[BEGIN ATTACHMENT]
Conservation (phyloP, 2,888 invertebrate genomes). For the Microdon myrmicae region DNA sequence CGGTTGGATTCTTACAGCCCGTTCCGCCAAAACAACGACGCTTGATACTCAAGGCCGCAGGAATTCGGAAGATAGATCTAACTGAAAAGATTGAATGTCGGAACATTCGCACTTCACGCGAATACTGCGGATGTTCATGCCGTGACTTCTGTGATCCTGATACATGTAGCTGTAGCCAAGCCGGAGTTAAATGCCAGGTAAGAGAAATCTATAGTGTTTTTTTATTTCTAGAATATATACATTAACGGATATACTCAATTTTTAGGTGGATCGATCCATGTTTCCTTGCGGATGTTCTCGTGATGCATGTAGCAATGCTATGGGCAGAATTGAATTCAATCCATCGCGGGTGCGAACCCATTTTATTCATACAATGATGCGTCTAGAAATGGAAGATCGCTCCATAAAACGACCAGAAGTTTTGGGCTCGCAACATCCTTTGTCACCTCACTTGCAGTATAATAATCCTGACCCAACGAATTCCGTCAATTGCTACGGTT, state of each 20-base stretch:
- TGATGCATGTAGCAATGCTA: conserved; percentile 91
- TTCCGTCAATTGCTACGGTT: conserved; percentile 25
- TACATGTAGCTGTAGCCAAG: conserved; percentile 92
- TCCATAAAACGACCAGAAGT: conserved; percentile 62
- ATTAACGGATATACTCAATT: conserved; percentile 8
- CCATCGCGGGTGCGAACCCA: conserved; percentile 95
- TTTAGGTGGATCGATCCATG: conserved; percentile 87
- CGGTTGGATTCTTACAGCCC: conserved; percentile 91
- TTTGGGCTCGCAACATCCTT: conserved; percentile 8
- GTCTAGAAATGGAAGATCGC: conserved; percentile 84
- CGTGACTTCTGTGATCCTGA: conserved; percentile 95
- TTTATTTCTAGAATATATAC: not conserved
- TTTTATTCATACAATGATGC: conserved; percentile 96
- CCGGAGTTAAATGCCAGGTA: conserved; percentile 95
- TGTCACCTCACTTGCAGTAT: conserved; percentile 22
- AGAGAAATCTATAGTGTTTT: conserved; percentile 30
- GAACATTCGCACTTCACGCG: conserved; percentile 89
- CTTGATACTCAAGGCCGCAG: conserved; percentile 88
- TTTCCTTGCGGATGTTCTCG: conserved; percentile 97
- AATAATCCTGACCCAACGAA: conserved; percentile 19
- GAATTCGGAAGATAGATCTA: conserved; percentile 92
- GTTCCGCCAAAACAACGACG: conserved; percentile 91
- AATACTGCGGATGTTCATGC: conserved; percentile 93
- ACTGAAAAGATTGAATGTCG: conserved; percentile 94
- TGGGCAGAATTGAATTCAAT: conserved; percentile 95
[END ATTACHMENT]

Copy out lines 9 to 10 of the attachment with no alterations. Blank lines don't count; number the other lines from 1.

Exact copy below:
- CGGTTGGATTCTTACAGCCC: conserved; percentile 91
- TTTGGGCTCGCAACATCCTT: conserved; percentile 8